A quantitative cross-sectional study was conducted to determine the magnitude of human trafficking among Ethiopian returnees and factors associated with it. A pilot study was conducted on 196 returnees (of whom 103 were trafficked persons) at Metemma Yohannes to check the acceptability and applicability of procedures and tools, and to get inputs for sample size determination for the main work.
Population, sample size, and sampling procedure
The study population consisted of migrants who were abroad seeking better opportunities and returned or would be returned either willfully or by deportation during times closer to the study period. From the pilot study we learned that migrants could recall experiences, situations, and events which happened to them during the past two years. Therefore, Ethiopian migrants whose time of departures from home were during the last 3 to 24 months and returned via the three major trafficking (exit) corridors were included in the study.
Thus, the sample size was determined using the Epi-Info software version 7 for the cross-sectional study with a 1: 1 ratio of exposed to unexposed groups. After comparing the sample sizes determined using different factors in the pilot study, finally, a proportion of human trafficking of 53.48% for junior and lower educational level gave us the maximum sample size. In all cases, a confidence level of 95%, a power of 80%, an odds ratio of 1.5, a contingency of 15% for non-responses and a design effect of 1.5 were assumed. The adequacy of the sample to address the magnitude of human trafficking was checked, assuming an expected proportion of 50%, a margin of error of 5%, and a 95% confidence level. With these assumptions, the sample size was determined to be 1432 returnees. All emigrants coming back home either by deportation or by their own will are usually expected to report to the Ethiopian emigration offices located at the three border towns. Therefore, all returnees who were eligible for the study were interviewed at each check point or in the hotel they booked during the study period until the required sample size was secured.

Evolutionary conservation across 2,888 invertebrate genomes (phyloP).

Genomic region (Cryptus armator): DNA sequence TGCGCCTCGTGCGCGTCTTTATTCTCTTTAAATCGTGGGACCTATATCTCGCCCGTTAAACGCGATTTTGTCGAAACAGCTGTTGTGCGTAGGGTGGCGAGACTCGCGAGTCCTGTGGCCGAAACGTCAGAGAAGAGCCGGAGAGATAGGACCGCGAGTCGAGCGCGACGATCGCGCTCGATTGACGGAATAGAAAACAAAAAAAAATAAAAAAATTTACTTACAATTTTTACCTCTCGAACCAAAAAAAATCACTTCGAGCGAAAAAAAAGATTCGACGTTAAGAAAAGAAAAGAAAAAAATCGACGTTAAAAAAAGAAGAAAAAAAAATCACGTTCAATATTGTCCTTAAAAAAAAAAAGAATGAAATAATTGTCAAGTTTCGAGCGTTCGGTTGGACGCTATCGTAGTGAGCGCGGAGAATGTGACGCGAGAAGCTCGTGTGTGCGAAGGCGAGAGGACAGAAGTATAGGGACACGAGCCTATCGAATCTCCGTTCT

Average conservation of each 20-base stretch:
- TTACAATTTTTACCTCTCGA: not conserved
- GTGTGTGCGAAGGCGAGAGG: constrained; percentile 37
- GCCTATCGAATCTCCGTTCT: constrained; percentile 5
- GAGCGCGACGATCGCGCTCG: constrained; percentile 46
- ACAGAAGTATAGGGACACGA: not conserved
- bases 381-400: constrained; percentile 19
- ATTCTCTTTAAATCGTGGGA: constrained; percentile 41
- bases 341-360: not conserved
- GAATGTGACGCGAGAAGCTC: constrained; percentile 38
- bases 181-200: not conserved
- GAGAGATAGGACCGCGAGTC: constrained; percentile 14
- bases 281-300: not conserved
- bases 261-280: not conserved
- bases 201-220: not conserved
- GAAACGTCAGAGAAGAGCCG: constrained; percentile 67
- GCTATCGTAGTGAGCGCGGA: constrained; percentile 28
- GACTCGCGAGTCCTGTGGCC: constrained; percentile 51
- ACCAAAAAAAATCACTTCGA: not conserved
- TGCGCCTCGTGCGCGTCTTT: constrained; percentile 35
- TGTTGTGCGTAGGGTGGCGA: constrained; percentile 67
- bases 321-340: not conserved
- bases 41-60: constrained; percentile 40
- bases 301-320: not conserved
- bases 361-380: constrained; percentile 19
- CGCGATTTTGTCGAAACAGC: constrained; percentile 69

The outcome variable of the study was trafficking status and was leveled as “trafficked” and “non-trafficked”. The trafficking status of each participant was ascertained by interviewing about their age and conditions during their recruitment, travel, and at destination. If a returnee was a child during migration (age less than 18), then by the UN 2000 definition of human trafficking he/she would be considered as trafficked irrespective of consent. Moreover, if a returnee was initially recruited by deception, fraud, or force by brokers or anyone else, and if there was any subsequent exploitation, may be either labor or sexual exploitation or child soldering, then he/she would be considered as a victim of human trafficking .
Sometimes, there were situations where traffickers bribe border guards and officials to smuggle migrants. Three or more folds of that money would be the means to control migrants and would be a debit bondage. There were also situations where multiple folds of the money paid by brokers for food, accommodation, transport, etc. was accounted to migrants’ credit. Or brokers could sell migrants to other brokers or traffickers; thus, they could be trapped by the network of continual exploitation unless they escape or give their hands to foreign governments to be deported. In all these and other similar conditions, even though they returned before reaching their destinations, we considered them as victims of human trafficking.
To answer questions about the underlying factors that drive migrants into the trafficking process, data were examined quantitatively using different potential risk factors. These include socio demographic factors (age, sex, marital status, ethnicity, religion, residence, and education), economic factors (household head occupation, household wealth index, family credit pressure before departure), smuggling status when crossing neighboring countries, exit corridor, responsibility to family livelihood, social support, pulling factor (included a questionnaire with 10 items about how people were attracted by foreign conditions), and belief and trust related pushing factor (based on a questionnaire consisting of 11 items that measures the degree of belief and trust people have on their country in changing their life by working at home); trust implies here the confidence they have in home country opportunities, resources, and governance relative to that of their potential destination countries. After conducting factor analyses on the two factors named as ‘pulling factor’ and ‘belief and trust related pushing factor’ (Additional file 1), two underlying factors (components or constructs) were emerged from each.